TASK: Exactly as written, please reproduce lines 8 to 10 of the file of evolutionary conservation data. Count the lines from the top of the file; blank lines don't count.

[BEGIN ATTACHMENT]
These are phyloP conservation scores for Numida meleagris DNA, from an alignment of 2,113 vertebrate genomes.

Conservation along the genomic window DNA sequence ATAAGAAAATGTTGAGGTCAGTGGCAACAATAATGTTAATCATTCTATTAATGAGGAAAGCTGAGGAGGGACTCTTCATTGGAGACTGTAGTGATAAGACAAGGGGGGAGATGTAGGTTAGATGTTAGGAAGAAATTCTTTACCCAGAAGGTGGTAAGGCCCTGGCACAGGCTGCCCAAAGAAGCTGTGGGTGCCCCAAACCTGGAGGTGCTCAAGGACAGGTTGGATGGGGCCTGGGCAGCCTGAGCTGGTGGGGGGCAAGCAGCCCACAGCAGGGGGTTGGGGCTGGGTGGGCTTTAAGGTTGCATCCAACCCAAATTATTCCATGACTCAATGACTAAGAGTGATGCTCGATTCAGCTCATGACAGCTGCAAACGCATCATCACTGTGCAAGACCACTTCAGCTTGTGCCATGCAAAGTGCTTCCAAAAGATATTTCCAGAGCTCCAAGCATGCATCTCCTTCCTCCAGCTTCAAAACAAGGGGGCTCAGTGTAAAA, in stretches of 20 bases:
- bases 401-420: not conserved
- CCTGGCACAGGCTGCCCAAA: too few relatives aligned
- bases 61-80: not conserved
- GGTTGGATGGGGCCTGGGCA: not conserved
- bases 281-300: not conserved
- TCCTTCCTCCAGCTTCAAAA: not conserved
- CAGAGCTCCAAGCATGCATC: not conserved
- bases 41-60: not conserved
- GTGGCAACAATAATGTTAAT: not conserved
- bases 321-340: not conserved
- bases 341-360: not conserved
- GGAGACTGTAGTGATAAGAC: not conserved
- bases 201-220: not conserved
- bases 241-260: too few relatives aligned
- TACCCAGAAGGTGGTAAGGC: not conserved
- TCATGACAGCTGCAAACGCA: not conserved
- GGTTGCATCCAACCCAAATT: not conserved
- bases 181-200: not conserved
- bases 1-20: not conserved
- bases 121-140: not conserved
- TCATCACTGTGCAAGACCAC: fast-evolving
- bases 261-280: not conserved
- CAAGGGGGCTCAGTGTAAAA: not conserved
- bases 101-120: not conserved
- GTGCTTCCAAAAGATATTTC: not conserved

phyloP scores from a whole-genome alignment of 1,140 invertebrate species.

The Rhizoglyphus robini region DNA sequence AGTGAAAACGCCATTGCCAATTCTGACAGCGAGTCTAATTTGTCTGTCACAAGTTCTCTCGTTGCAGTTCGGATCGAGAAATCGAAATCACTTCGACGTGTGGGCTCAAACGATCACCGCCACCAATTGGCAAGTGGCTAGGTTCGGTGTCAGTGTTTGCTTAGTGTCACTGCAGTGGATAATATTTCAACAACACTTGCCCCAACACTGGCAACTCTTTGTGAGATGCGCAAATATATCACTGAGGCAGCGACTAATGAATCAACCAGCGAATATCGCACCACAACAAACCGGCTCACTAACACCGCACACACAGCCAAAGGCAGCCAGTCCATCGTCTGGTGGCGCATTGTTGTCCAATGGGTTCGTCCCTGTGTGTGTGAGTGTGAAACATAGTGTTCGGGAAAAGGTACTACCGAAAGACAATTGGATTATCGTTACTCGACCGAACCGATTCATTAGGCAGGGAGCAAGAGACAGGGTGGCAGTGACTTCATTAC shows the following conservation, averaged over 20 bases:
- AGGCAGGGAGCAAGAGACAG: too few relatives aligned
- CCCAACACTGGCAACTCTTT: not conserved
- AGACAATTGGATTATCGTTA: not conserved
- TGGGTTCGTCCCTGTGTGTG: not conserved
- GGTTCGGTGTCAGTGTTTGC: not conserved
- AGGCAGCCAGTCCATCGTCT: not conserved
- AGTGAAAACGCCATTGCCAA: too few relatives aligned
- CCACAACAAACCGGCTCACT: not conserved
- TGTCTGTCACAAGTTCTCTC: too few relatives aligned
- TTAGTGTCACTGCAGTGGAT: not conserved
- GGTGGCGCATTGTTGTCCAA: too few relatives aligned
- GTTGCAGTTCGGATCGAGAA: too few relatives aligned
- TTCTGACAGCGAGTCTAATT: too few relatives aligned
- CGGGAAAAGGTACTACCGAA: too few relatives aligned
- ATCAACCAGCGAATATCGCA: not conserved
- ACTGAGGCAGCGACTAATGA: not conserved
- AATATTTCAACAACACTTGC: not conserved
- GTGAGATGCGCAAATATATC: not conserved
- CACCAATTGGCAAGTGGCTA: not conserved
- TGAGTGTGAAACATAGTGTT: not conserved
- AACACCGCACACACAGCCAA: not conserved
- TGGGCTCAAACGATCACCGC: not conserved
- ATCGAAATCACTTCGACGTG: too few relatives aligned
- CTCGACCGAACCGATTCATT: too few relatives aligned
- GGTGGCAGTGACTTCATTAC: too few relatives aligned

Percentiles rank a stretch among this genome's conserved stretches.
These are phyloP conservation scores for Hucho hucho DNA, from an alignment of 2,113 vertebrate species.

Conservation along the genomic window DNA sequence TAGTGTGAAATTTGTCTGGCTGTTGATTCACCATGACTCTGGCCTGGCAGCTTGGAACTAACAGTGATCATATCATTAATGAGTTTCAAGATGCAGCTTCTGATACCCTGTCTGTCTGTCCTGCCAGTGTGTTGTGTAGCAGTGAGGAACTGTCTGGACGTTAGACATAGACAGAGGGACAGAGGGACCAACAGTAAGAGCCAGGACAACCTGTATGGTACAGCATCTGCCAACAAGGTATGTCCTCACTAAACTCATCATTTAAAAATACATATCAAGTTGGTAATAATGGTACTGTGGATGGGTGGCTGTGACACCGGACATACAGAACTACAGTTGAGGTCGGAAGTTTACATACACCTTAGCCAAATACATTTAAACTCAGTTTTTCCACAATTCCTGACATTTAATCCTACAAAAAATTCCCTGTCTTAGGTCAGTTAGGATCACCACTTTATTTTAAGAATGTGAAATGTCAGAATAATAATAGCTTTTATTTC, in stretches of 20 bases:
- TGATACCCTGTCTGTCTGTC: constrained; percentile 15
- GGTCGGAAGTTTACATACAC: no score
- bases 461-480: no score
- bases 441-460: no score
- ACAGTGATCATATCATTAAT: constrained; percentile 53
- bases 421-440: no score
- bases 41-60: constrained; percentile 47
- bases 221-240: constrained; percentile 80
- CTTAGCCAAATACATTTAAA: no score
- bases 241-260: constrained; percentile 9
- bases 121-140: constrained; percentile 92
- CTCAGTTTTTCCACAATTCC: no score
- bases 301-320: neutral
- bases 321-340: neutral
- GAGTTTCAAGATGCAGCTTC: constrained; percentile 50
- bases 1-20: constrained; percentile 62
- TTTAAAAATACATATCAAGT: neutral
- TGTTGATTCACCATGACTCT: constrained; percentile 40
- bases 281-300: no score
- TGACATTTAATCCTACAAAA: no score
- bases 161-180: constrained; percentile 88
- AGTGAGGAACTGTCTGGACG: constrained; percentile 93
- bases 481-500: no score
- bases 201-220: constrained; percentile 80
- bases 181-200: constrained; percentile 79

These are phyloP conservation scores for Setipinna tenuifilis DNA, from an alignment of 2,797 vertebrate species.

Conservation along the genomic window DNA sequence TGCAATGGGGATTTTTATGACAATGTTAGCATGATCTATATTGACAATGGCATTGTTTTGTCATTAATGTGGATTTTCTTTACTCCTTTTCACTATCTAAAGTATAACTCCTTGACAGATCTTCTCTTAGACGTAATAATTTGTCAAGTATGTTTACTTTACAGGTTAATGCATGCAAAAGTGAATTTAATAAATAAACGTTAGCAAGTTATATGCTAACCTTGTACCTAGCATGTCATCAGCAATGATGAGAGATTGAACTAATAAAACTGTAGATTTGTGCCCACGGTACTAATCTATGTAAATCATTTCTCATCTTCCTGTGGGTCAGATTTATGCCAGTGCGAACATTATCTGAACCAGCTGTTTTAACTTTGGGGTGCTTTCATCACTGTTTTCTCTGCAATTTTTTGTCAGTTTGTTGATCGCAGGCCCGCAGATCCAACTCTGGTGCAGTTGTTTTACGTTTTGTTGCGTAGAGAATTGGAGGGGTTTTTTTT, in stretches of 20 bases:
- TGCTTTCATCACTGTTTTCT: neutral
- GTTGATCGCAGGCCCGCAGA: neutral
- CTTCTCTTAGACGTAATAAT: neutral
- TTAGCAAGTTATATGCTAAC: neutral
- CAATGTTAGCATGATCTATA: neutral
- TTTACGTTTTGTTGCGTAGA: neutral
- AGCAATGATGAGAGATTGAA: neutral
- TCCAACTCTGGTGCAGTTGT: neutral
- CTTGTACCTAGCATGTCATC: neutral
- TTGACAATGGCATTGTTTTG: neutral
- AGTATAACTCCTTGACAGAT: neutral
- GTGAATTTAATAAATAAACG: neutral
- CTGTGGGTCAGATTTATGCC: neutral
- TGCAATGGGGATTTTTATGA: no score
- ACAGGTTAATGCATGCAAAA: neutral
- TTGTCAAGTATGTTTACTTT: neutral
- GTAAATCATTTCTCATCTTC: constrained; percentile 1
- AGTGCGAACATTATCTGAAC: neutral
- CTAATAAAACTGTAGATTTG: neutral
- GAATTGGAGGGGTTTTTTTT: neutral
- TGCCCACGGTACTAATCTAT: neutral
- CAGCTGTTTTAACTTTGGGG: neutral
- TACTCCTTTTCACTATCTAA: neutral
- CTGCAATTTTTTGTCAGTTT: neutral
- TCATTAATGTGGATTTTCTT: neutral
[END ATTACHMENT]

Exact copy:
- TCCTTCCTCCAGCTTCAAAA: not conserved
- CAGAGCTCCAAGCATGCATC: not conserved
- bases 41-60: not conserved